Sunday, November 29, 2009


This has been bouncing around in my head for a while now. Both homework, and why I haven't been feeling as passionate about stopping it recently. A while back, (before I started this blog,) I was very angry about how much homework we were being given when there wasn't...well, anything to support the argument that the other side could give me. The best argument I ever got was a condescending, "You know, there's never been a double-blind test with parachutes." (Note to debaters: being condescending, regardless of respective ages, levels of experience, etc., only makes the speaker look bad.)

What I have finally come to is this: I have reached a level where I am picking many of my classes. This means that I am 1) in the correct level, 2)interested in most of the subjects I am taking, and 3)getting more free reign, since the teachers know you have to have some interest to be in this level in the first place. This results in it looking like the issue is solved, since it has stopped affecting me as much.

Yet, still, I know it's happening. My classmates, my friends in middle school, all of them are being kept up late by homework.

(Note to people who wonder why these people aren't complaining: A)they are and B)they're swamped with homework.)

This thinking has also led to me thinking about what types of homework I dislike. Because, yes, homework can be useful--but nothing about homework makes it intrinsically useful. Some teachers think it is, leading to:

Homework for Homework's Sake
This is exactly what it sounds like. It is when a teacher assigns homework, not because the class needs to memorize something or the teacher needs to make sure that everyone is caught up, but simply because it is homework.
Negative Effect: Association. This solidifies an idea that all homework is useless in a student's mind, because this homework is useless. Should s/he run into any genuinely useful homework, how much of a chance will s/he give the assignment?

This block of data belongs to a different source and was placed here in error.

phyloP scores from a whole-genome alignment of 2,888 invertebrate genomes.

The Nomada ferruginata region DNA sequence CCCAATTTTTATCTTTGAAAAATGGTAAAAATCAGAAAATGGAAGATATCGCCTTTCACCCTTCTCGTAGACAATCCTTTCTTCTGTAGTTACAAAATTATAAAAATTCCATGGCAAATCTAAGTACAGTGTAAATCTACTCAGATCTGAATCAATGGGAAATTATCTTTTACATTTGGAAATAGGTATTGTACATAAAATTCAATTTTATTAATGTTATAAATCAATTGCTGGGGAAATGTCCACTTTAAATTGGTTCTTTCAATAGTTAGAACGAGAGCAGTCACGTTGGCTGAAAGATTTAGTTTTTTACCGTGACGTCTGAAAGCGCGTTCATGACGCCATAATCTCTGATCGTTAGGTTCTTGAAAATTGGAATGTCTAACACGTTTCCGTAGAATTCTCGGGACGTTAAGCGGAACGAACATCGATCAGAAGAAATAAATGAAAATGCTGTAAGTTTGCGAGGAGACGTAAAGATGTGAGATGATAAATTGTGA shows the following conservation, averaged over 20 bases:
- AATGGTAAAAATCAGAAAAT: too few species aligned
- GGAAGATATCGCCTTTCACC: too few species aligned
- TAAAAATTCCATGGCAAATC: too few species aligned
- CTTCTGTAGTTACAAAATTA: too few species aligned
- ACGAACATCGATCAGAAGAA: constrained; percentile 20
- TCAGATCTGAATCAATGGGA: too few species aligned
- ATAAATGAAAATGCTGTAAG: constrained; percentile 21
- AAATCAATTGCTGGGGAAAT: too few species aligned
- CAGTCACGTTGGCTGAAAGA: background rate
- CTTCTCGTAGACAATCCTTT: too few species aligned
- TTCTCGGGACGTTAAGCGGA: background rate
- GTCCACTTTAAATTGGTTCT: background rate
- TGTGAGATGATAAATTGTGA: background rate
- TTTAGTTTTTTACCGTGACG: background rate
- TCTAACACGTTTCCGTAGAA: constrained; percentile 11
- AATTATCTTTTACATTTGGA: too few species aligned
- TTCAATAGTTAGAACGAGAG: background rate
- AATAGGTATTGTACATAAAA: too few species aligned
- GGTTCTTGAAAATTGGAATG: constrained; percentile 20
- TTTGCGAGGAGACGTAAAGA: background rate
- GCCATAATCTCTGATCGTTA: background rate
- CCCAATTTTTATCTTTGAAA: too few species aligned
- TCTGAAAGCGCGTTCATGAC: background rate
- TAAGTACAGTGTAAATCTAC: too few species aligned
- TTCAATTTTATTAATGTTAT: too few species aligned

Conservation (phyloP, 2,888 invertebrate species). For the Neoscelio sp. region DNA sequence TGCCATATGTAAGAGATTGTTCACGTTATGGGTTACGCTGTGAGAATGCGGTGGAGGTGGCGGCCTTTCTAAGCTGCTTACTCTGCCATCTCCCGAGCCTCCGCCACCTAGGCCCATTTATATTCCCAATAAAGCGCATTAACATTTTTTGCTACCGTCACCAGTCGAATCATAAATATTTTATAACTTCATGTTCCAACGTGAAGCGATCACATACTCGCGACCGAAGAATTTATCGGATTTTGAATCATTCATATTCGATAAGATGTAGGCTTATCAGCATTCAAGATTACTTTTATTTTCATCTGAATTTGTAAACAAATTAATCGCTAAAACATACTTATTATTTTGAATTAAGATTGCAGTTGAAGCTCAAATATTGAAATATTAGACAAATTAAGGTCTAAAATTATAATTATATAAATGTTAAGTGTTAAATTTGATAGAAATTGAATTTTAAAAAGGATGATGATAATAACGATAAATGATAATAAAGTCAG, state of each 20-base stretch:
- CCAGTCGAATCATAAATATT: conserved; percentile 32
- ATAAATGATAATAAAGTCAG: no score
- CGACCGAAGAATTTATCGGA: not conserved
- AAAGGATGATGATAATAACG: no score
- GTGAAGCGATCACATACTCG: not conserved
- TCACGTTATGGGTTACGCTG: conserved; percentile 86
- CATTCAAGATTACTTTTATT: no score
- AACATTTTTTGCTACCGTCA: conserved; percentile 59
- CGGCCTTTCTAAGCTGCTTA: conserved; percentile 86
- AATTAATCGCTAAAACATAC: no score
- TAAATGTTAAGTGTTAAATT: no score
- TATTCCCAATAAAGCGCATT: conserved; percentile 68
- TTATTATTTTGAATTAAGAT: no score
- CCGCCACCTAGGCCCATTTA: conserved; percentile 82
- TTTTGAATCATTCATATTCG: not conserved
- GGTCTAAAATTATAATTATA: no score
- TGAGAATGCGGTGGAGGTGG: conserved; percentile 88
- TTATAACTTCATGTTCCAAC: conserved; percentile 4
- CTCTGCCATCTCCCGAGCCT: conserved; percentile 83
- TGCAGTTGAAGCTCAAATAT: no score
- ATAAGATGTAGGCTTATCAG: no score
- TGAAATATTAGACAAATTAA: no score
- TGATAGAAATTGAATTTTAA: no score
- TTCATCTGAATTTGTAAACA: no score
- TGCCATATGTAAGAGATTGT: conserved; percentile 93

Common Justifications: The arms race argument ("Well, they're doing it!"), discipline, study habits

The infamous More of the Same. Especially common in so-called 'advanced' classes that just pile on the work, hoping this increased work load will make it look like more is being taught, or that it is being taught more thoroughly.
Negative Effect: It creates a learning environment in which everything becomes boring, because it is drilled incessantly until it becomes so.
Common Justifications: "[What if t/T]hey didn't understand it the first time!", memory, "They won't practice any other way." (If they already understand, they don't need to.)

Punishment Work
This is when a student does something wrong, be it missing problems on a test, answering a question wrong in class, or stumbling over a presentation. It may be given to an individual student who has done something wrong, or the entire class. I would like to take a moment to separate this from test corrections: Test corrections are when one tells the student to look over the test and figure out how to do the problems s/he did wrong. Punishment work is when, for every problem missed, the student must complete ten problems of the same type. Punishment work may also be simpler, such as writing lines. "I will (not) x..."
Negative Effect: Association, but even moreso than HWFHWS. This is not just something the student does not enjoy--indeed, HWFHWS may be fun if the teacher knows how to work the assignment. This is a definitive "You are doing this because you have done something wrong," and gives the idea that homework--and by extension, possibly all academic work outside school--is a punishment. If you are doing everything right, then you don't need to do homework.